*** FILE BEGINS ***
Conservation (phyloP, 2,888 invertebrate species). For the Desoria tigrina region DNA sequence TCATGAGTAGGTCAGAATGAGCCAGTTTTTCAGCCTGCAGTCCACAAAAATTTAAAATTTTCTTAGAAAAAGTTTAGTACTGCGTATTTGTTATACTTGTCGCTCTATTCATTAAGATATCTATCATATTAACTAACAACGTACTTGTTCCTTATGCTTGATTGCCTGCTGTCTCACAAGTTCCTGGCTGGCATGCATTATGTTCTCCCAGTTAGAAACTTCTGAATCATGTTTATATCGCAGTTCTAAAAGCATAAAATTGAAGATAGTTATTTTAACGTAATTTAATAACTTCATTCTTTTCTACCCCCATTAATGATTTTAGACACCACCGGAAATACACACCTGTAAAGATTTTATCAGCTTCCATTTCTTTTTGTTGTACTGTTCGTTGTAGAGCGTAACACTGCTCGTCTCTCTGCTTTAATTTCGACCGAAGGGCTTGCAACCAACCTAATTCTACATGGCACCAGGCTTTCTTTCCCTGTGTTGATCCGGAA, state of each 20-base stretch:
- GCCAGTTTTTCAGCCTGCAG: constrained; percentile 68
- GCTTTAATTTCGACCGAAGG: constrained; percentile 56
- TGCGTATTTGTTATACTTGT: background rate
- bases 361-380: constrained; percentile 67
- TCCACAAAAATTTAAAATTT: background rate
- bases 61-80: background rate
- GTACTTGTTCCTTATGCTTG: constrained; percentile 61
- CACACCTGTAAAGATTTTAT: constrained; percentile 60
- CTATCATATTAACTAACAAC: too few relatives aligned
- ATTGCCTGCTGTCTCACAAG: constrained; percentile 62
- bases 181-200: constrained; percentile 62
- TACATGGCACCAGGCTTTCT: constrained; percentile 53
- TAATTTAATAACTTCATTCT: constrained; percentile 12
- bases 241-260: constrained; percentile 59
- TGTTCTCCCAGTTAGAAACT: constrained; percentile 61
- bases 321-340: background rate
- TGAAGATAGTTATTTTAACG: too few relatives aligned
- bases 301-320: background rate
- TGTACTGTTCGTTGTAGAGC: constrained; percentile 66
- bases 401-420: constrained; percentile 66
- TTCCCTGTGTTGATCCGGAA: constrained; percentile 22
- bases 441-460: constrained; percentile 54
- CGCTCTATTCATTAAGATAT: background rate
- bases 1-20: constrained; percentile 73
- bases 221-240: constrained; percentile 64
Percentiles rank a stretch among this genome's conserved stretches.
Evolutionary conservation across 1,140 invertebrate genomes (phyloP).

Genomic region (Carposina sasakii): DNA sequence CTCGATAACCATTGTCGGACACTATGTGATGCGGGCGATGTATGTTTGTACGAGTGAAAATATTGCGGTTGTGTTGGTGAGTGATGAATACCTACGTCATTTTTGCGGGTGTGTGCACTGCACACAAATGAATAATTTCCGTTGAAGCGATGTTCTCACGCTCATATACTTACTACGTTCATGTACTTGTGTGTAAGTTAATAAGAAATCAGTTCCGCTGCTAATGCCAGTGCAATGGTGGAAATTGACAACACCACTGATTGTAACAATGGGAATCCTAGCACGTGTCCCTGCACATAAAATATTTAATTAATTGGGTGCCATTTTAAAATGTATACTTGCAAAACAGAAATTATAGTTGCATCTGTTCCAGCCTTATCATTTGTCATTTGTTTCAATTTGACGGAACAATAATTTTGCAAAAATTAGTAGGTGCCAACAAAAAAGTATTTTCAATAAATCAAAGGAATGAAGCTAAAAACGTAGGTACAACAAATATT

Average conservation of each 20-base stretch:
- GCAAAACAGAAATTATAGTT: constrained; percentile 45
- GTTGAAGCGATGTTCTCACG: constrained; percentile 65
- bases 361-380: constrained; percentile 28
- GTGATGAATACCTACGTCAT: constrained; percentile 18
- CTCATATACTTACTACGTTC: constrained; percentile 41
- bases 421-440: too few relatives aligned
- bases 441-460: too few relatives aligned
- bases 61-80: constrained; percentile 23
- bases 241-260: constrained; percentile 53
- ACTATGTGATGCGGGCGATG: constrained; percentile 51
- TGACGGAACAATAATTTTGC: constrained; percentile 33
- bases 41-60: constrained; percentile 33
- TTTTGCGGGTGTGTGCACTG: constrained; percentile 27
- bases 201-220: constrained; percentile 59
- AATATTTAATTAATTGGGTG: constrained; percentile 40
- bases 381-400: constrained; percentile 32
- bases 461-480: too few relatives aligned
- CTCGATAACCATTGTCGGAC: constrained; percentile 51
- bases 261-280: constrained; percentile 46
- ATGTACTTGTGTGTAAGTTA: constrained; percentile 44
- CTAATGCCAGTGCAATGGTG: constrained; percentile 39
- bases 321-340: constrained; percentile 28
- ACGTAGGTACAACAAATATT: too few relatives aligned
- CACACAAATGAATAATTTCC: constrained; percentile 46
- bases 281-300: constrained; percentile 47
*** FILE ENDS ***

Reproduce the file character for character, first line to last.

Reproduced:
Conservation (phyloP, 2,888 invertebrate species). For the Desoria tigrina region DNA sequence TCATGAGTAGGTCAGAATGAGCCAGTTTTTCAGCCTGCAGTCCACAAAAATTTAAAATTTTCTTAGAAAAAGTTTAGTACTGCGTATTTGTTATACTTGTCGCTCTATTCATTAAGATATCTATCATATTAACTAACAACGTACTTGTTCCTTATGCTTGATTGCCTGCTGTCTCACAAGTTCCTGGCTGGCATGCATTATGTTCTCCCAGTTAGAAACTTCTGAATCATGTTTATATCGCAGTTCTAAAAGCATAAAATTGAAGATAGTTATTTTAACGTAATTTAATAACTTCATTCTTTTCTACCCCCATTAATGATTTTAGACACCACCGGAAATACACACCTGTAAAGATTTTATCAGCTTCCATTTCTTTTTGTTGTACTGTTCGTTGTAGAGCGTAACACTGCTCGTCTCTCTGCTTTAATTTCGACCGAAGGGCTTGCAACCAACCTAATTCTACATGGCACCAGGCTTTCTTTCCCTGTGTTGATCCGGAA, state of each 20-base stretch:
- GCCAGTTTTTCAGCCTGCAG: constrained; percentile 68
- GCTTTAATTTCGACCGAAGG: constrained; percentile 56
- TGCGTATTTGTTATACTTGT: background rate
- bases 361-380: constrained; percentile 67
- TCCACAAAAATTTAAAATTT: background rate
- bases 61-80: background rate
- GTACTTGTTCCTTATGCTTG: constrained; percentile 61
- CACACCTGTAAAGATTTTAT: constrained; percentile 60
- CTATCATATTAACTAACAAC: too few relatives aligned
- ATTGCCTGCTGTCTCACAAG: constrained; percentile 62
- bases 181-200: constrained; percentile 62
- TACATGGCACCAGGCTTTCT: constrained; percentile 53
- TAATTTAATAACTTCATTCT: constrained; percentile 12
- bases 241-260: constrained; percentile 59
- TGTTCTCCCAGTTAGAAACT: constrained; percentile 61
- bases 321-340: background rate
- TGAAGATAGTTATTTTAACG: too few relatives aligned
- bases 301-320: background rate
- TGTACTGTTCGTTGTAGAGC: constrained; percentile 66
- bases 401-420: constrained; percentile 66
- TTCCCTGTGTTGATCCGGAA: constrained; percentile 22
- bases 441-460: constrained; percentile 54
- CGCTCTATTCATTAAGATAT: background rate
- bases 1-20: constrained; percentile 73
- bases 221-240: constrained; percentile 64
Percentiles rank a stretch among this genome's conserved stretches.
Evolutionary conservation across 1,140 invertebrate genomes (phyloP).

Genomic region (Carposina sasakii): DNA sequence CTCGATAACCATTGTCGGACACTATGTGATGCGGGCGATGTATGTTTGTACGAGTGAAAATATTGCGGTTGTGTTGGTGAGTGATGAATACCTACGTCATTTTTGCGGGTGTGTGCACTGCACACAAATGAATAATTTCCGTTGAAGCGATGTTCTCACGCTCATATACTTACTACGTTCATGTACTTGTGTGTAAGTTAATAAGAAATCAGTTCCGCTGCTAATGCCAGTGCAATGGTGGAAATTGACAACACCACTGATTGTAACAATGGGAATCCTAGCACGTGTCCCTGCACATAAAATATTTAATTAATTGGGTGCCATTTTAAAATGTATACTTGCAAAACAGAAATTATAGTTGCATCTGTTCCAGCCTTATCATTTGTCATTTGTTTCAATTTGACGGAACAATAATTTTGCAAAAATTAGTAGGTGCCAACAAAAAAGTATTTTCAATAAATCAAAGGAATGAAGCTAAAAACGTAGGTACAACAAATATT

Average conservation of each 20-base stretch:
- GCAAAACAGAAATTATAGTT: constrained; percentile 45
- GTTGAAGCGATGTTCTCACG: constrained; percentile 65
- bases 361-380: constrained; percentile 28
- GTGATGAATACCTACGTCAT: constrained; percentile 18
- CTCATATACTTACTACGTTC: constrained; percentile 41
- bases 421-440: too few relatives aligned
- bases 441-460: too few relatives aligned
- bases 61-80: constrained; percentile 23
- bases 241-260: constrained; percentile 53
- ACTATGTGATGCGGGCGATG: constrained; percentile 51
- TGACGGAACAATAATTTTGC: constrained; percentile 33
- bases 41-60: constrained; percentile 33
- TTTTGCGGGTGTGTGCACTG: constrained; percentile 27
- bases 201-220: constrained; percentile 59
- AATATTTAATTAATTGGGTG: constrained; percentile 40
- bases 381-400: constrained; percentile 32
- bases 461-480: too few relatives aligned
- CTCGATAACCATTGTCGGAC: constrained; percentile 51
- bases 261-280: constrained; percentile 46
- ATGTACTTGTGTGTAAGTTA: constrained; percentile 44
- CTAATGCCAGTGCAATGGTG: constrained; percentile 39
- bases 321-340: constrained; percentile 28
- ACGTAGGTACAACAAATATT: too few relatives aligned
- CACACAAATGAATAATTTCC: constrained; percentile 46
- bases 281-300: constrained; percentile 47